Canyon goes stateside
For our friends across the Atlantic at least, the biggest tech story from the last seven days was the news that Canyon will starting shipping its bikes to the USA from spring 2017. The German company will maintain the same structure as it has now, with all bikes being built in its factory in Koblenz before being shipped across the Atlantic.
The news just comes a few months after Canyon apologised for factory delays leaving some UK customers waiting up to six months for delivery of their new bikes, but the company is confident that it will be able to cope with the increased demand that US expansion will bring.
Steven Kruijswijk’s colour-blind mechanics
While talk of Canyon always splits opinion, another thing that proved divisive last week was Steven Kruijswijk’s pink and celeste Bianchi Oltre that Bianchi presented to the Giro d’Italia leader to ride through the final week of the race.
Now, taking off my hat of journalistic impartiality for a moment, I’ll admit to not being this bike’s biggest fan (and indeed neither, apparently, was Kruijswijk who stuck with his plain celeste bike). However many of you had more positive things to say, comparing the bike to the yellow and celeste Bianchi that Marco Pantani rode to victory in the 1998 Tour de France.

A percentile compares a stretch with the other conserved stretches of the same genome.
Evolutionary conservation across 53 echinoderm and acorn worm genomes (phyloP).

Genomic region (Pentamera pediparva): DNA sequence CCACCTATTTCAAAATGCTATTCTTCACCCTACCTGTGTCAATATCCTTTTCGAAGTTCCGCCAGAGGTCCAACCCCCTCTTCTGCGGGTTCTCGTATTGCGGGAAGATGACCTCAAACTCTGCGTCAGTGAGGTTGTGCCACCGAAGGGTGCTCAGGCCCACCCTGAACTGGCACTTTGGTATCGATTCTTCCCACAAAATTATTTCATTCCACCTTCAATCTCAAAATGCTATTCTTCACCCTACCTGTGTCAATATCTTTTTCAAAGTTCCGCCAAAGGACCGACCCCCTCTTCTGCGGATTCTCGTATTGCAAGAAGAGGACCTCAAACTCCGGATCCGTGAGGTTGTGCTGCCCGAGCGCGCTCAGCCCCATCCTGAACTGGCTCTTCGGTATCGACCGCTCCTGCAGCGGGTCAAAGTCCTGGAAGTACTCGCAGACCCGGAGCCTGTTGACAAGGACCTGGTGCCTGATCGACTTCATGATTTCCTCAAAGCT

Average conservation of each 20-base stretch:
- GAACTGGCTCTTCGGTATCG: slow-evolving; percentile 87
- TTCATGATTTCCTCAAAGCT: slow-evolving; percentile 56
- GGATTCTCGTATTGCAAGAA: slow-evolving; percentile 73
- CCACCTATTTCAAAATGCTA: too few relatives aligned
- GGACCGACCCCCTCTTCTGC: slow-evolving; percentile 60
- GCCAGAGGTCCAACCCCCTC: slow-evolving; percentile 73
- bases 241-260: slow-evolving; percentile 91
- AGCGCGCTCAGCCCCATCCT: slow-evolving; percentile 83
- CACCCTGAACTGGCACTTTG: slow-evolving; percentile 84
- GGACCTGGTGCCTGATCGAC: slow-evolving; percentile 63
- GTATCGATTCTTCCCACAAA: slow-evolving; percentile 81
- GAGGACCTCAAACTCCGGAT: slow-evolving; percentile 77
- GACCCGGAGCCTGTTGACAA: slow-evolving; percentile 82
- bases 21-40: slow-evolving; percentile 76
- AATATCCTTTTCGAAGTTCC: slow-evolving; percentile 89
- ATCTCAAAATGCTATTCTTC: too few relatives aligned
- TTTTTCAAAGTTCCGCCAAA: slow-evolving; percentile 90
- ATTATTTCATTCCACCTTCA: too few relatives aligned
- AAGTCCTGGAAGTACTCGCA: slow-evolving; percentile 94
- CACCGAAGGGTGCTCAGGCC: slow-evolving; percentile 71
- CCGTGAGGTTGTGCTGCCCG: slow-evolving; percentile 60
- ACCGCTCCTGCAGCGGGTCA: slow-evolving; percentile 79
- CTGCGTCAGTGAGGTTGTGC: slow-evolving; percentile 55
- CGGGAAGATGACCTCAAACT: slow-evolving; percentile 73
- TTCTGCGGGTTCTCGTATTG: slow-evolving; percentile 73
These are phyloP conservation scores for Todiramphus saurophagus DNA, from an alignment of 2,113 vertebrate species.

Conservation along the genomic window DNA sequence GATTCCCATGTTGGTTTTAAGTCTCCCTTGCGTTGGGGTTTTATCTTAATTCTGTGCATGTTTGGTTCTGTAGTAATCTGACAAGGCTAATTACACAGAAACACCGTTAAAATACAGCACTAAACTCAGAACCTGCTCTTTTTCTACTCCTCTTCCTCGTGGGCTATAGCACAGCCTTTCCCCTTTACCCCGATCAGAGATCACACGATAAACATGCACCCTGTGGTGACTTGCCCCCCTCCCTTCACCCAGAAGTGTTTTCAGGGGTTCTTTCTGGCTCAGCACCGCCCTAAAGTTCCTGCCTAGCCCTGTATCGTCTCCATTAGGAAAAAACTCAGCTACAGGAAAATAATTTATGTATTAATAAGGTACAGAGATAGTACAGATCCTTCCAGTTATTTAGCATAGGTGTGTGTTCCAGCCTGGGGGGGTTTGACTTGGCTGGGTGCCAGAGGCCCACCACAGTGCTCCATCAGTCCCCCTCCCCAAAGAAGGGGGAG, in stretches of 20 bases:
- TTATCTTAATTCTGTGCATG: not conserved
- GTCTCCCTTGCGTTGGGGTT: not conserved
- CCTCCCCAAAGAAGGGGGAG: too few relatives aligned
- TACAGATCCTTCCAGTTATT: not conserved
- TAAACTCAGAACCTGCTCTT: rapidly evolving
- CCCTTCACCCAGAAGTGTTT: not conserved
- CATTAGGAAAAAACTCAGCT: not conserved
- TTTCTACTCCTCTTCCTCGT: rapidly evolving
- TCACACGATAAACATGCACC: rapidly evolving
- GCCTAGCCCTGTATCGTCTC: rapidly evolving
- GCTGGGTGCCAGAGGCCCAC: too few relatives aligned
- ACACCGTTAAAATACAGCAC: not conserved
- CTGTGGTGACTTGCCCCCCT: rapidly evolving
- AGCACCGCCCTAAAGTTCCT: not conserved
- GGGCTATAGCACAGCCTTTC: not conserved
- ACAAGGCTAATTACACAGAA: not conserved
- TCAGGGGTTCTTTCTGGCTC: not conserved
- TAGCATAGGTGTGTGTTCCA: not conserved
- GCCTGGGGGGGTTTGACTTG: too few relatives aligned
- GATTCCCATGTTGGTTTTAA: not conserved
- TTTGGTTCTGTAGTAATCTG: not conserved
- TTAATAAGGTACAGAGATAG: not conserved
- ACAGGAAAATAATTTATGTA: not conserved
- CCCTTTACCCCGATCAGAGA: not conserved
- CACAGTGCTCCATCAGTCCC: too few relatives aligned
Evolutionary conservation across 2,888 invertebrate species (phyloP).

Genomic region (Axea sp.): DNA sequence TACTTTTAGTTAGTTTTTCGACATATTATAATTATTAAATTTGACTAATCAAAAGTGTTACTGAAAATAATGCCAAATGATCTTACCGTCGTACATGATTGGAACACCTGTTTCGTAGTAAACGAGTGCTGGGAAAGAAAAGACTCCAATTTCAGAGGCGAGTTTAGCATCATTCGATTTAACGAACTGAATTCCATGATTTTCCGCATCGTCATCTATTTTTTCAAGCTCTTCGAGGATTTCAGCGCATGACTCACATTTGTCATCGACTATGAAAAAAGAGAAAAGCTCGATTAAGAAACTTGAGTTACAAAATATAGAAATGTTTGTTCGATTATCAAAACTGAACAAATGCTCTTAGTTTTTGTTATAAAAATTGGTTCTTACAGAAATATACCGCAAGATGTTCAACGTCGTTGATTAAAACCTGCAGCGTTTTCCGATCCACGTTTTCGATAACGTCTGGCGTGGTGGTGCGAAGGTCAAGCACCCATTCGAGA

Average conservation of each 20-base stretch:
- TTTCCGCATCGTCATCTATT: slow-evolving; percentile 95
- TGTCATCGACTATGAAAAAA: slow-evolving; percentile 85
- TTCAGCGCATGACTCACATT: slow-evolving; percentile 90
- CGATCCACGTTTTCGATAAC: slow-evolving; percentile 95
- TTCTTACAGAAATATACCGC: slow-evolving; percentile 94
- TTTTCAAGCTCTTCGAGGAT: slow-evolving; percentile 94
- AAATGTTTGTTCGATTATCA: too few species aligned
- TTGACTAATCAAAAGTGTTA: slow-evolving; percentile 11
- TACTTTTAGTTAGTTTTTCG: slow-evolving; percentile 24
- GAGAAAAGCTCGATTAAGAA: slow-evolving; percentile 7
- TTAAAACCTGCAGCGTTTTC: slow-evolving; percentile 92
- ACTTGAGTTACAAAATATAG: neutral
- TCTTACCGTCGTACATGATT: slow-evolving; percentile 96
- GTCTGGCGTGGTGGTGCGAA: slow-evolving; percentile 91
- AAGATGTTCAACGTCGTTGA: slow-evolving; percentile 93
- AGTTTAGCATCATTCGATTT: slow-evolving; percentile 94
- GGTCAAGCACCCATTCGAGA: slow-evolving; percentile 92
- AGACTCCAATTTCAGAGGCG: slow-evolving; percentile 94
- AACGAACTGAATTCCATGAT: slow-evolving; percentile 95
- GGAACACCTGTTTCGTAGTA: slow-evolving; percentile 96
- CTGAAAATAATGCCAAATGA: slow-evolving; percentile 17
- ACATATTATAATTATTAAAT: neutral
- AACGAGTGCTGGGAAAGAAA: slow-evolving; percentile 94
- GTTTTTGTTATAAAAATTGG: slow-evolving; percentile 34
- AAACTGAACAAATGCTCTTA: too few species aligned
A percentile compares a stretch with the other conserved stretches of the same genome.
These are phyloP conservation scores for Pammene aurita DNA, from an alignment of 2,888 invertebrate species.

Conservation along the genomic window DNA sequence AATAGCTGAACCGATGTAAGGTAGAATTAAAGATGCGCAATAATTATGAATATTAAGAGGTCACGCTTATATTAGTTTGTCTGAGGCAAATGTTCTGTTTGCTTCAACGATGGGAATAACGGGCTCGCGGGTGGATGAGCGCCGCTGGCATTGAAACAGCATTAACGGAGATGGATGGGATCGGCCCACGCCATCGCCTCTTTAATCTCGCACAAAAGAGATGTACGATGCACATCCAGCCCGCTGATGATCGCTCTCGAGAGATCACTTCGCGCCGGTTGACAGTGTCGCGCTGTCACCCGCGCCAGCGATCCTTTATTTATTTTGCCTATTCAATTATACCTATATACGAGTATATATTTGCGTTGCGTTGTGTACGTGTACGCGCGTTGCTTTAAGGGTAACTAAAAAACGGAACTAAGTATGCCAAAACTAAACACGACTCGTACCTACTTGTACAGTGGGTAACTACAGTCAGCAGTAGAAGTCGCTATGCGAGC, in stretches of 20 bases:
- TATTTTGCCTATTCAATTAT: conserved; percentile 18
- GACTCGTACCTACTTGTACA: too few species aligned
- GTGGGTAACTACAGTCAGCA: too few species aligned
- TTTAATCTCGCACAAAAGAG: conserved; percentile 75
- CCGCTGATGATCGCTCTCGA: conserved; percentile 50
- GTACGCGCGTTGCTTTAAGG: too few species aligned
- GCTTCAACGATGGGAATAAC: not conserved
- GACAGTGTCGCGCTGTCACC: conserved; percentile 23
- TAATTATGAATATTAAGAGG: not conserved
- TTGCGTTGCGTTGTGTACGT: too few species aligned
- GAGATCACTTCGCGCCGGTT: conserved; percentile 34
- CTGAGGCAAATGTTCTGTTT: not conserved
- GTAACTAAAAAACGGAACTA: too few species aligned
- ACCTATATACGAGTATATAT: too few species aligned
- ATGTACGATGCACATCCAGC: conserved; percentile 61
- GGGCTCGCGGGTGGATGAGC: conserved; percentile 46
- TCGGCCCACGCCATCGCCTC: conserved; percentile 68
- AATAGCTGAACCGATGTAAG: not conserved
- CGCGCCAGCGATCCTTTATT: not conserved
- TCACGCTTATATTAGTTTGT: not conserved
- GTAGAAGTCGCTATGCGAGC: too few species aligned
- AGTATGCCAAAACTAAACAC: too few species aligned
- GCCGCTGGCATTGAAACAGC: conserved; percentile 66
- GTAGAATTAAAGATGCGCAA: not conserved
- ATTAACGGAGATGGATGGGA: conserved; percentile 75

Chaves testing Scott’s new aero lid
In other Giro d’Italia tech news, we spotted Esteban Chaves sporting a prototype Scott helmet through the final week of the Italian Grand Tour.
We are yet to receive any info from Scott about the new helmet, but from appearances it looks fairly similar to the Kask Protone, meaning that it is probably the company’s first attempt to crack the increasingly competitive semi-aero helmet market.
How aero should you go?
We always like helping you guys go faster, so we teamed up with Planet X and headed to the De Havilland wind tunnel at Glasgow University to see how much your position affects your speed.
And the results were dramatic, as just by lowering yourself closer to the bars and resting your hands on the hoods you can reduce the effort needed to maintain a given speed by up to 30 per cent.
The cargo bike lighting up Kickstarter
Finally, cargo bikes might not be traditional Cycling Weekly territory, but we couldn’t help but take a look at the Taga 2.0 family bike, which has been breaking Kickstarter records left, right, and centre by hitting its funding goal of $100,000 in eight minutes, and making its way to an astonishing $1 million in the space of just 24 hours.
This bike does such a huge number of things that you’ll have to click through to the main article to see all the features, but what was really impressive was the price, which is currently £407 plus shipping for Kickstarter investors, a fraction of what you’d usually pay for such a bike (or should I say trike).